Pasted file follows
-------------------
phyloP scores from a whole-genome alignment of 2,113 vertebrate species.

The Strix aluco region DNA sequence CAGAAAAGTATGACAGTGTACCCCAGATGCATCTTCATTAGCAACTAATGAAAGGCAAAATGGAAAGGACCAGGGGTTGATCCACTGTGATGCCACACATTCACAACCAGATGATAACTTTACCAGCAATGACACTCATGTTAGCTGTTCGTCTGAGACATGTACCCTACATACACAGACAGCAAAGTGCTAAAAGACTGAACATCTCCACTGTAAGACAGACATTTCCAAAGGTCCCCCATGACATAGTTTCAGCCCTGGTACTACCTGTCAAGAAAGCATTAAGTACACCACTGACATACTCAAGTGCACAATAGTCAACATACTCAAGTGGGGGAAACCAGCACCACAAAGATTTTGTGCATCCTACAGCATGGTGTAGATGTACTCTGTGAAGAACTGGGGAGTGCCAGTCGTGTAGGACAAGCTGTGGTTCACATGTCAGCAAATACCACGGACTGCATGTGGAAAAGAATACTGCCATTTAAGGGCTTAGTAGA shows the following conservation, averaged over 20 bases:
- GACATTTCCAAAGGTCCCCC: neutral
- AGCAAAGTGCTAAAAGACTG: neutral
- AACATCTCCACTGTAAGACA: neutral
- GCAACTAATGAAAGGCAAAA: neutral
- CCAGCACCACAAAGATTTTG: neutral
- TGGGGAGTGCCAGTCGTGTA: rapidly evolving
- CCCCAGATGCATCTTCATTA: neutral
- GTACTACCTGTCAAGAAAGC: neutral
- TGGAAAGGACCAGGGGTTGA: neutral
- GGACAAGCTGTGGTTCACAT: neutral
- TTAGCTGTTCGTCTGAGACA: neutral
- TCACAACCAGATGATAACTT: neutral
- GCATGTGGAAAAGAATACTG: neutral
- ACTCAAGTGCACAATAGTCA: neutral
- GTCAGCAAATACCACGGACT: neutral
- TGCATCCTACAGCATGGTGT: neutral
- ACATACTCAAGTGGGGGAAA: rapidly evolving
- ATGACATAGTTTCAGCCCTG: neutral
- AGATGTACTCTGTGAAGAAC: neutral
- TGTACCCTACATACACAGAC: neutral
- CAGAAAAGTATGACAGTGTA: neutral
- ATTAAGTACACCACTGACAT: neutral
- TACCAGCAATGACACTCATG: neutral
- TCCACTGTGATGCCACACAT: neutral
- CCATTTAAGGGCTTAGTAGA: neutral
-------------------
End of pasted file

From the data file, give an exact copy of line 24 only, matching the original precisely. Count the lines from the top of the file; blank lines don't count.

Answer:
- ATTAAGTACACCACTGACAT: neutral